Big Kernel Roundabout - A big Linux kernel comparison looking at the performance of different subsystems over many releases.
LLVMpipe On Ivy Bridge - Using LLVMpipe on Ivy Bridge for any real OpenGL workloads is still slow.
Intel vs. AMD OpenCL On The CPU - Both AMD and Intel offer proprietary OpenCL implementations that allow for this GPGPU code to run on modern CPUs, but which implementation is faster?
Ivy Bridge On Different Desktops - The Ivy Bridge Linux graphics performance with different desktop environments / window managers.
Z77 Motherboards - There's still reviews of a few different Intel Z77 motherboards under Linux that are forthcoming. There's also a SilverStone TJ04 Evolution chassis review.
By the time these articles are all published, it should be early June and I'll be back from Europe and Phoronix will have turned eight years old.
Thanks to the Phoronix Test Suite with OpenBenchmarking.org and Phoromatic, it's very easy to benchmark around the world in a reliable manner. For those Phoronix readers, Phoronix Test Suite / OpenBenchmarking.org users, or any other Linux enthusiasts wishing to meet up this month or in early June (notify me via email or Twitter): Next week I'll be in Oakland, California for the Ubuntu Developer Summit. After that it's off to Europe. From 15 to 19 May I'll be in Trondheim, Norway. There might be a Phoronix meet-up, otherwise it's always easy to find the non-Norwegian in the city center during Russ / National Day.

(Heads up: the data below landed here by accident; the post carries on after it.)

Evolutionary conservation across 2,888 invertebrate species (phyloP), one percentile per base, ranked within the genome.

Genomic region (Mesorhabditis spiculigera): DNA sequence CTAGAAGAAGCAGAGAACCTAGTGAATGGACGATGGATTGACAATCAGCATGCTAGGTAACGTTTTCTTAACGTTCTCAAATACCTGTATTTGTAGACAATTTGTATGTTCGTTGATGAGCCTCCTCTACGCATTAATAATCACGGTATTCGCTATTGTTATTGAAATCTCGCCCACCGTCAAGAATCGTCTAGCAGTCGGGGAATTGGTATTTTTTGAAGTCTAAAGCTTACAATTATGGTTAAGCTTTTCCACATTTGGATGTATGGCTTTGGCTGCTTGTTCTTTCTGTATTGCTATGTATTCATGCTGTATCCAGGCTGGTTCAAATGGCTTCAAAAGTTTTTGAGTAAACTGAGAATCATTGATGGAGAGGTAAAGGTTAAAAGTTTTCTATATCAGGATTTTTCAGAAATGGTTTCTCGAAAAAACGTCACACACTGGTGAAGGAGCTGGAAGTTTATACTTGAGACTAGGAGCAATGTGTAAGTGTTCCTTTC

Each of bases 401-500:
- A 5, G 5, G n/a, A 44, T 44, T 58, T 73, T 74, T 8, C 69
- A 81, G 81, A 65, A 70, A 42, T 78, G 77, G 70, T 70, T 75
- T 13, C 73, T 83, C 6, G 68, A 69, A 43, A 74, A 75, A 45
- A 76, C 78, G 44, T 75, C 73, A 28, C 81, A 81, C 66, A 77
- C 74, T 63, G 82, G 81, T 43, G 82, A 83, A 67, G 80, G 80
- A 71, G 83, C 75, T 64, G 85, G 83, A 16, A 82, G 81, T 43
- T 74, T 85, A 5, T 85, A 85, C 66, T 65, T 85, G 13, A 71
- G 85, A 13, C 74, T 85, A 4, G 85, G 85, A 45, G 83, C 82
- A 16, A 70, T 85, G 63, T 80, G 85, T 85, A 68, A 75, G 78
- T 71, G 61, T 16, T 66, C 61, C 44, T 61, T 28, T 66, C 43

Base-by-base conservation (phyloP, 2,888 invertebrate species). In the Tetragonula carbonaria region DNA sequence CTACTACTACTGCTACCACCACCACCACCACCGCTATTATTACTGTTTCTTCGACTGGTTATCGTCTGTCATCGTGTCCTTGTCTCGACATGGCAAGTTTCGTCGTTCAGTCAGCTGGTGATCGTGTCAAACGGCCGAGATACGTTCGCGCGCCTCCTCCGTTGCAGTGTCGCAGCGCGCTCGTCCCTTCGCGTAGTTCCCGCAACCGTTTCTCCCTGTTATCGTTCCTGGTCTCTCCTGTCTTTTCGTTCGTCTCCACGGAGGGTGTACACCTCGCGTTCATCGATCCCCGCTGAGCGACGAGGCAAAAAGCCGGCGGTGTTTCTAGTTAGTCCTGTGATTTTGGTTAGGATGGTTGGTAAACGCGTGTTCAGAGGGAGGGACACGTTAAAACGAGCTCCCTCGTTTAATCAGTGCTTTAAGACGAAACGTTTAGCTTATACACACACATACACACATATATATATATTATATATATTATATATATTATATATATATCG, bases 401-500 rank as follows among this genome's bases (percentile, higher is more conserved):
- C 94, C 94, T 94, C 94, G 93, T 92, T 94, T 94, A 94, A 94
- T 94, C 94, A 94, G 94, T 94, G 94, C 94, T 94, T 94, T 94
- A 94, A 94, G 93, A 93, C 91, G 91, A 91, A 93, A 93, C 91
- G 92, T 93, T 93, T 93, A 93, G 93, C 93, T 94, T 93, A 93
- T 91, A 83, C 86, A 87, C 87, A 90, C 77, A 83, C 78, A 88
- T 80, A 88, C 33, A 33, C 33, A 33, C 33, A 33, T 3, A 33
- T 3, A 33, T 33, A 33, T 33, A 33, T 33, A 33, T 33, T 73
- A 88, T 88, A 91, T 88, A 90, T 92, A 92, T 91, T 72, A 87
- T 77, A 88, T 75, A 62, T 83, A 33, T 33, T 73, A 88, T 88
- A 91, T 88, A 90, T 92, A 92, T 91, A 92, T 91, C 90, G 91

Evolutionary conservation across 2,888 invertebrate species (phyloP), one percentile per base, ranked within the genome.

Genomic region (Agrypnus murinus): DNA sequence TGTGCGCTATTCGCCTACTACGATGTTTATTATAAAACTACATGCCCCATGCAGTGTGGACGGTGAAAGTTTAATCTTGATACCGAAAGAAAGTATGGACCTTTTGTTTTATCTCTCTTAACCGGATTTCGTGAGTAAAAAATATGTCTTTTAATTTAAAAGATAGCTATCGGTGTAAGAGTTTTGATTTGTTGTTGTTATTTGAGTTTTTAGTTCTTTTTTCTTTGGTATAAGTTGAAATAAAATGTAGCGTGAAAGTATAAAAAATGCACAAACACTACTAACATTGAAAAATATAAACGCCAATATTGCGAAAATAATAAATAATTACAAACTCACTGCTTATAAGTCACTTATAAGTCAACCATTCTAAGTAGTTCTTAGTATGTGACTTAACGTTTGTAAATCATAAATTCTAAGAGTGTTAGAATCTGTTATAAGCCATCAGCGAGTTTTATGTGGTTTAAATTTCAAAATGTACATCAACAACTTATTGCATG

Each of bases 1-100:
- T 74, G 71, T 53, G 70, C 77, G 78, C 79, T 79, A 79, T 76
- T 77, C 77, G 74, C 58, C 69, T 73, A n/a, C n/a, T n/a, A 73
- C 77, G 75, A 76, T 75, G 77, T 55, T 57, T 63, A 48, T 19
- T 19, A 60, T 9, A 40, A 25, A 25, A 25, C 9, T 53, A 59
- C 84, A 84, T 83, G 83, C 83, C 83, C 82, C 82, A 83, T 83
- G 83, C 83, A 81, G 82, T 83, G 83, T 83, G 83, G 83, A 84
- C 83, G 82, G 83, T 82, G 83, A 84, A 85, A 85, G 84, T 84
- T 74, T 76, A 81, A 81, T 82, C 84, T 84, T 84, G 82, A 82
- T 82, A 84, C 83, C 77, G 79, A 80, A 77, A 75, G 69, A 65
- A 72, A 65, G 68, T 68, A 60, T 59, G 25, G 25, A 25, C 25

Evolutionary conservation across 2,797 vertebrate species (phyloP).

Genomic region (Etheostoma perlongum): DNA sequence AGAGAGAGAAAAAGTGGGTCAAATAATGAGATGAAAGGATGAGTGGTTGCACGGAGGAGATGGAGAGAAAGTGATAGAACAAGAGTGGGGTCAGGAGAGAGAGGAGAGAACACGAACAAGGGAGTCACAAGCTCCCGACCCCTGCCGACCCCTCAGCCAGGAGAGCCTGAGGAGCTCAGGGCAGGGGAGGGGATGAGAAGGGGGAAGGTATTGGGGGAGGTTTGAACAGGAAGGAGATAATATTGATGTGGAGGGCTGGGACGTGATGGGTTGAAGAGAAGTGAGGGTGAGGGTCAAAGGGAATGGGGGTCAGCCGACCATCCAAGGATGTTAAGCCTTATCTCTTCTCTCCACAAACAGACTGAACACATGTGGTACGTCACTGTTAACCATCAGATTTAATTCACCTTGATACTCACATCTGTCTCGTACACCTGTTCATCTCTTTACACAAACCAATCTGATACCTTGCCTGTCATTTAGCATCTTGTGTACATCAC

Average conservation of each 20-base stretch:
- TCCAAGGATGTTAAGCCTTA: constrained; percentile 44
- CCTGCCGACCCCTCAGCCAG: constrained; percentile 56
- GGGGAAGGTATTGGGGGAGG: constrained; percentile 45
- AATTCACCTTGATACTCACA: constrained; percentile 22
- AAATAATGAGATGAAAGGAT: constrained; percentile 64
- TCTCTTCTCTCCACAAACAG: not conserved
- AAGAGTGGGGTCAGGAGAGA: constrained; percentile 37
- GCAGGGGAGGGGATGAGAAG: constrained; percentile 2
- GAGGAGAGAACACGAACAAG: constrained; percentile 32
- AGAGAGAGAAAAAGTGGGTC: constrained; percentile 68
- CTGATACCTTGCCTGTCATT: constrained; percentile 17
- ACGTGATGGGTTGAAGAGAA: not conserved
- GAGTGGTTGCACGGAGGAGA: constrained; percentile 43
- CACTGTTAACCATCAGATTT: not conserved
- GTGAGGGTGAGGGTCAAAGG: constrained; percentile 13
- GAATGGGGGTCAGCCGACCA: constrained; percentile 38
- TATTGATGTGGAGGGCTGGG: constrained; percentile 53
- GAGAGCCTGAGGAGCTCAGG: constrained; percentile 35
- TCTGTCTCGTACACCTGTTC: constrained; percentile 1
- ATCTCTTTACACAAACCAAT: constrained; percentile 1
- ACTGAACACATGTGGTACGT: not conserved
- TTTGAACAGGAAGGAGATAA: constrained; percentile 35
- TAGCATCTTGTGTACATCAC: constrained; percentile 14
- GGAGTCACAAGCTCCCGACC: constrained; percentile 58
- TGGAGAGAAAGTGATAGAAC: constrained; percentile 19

LinuxTag this year is from 23 to 26 of May where those interested can easily find me and chat over beer. Following LinuxTag, there will likely be a Phoronix meet-up in Frankfurt, Munich, and/or Nuremberg going into June.
You can find more Phoronix information on Facebook and Twitter (@Phoronix and @MichaelLarabel). Feedback and suggestions are also welcome via those mediums. If you're excited about the content mentioned above, consider subscribing to Phoronix Premium to view entire articles ad-free and on a single page. Tips are also welcome.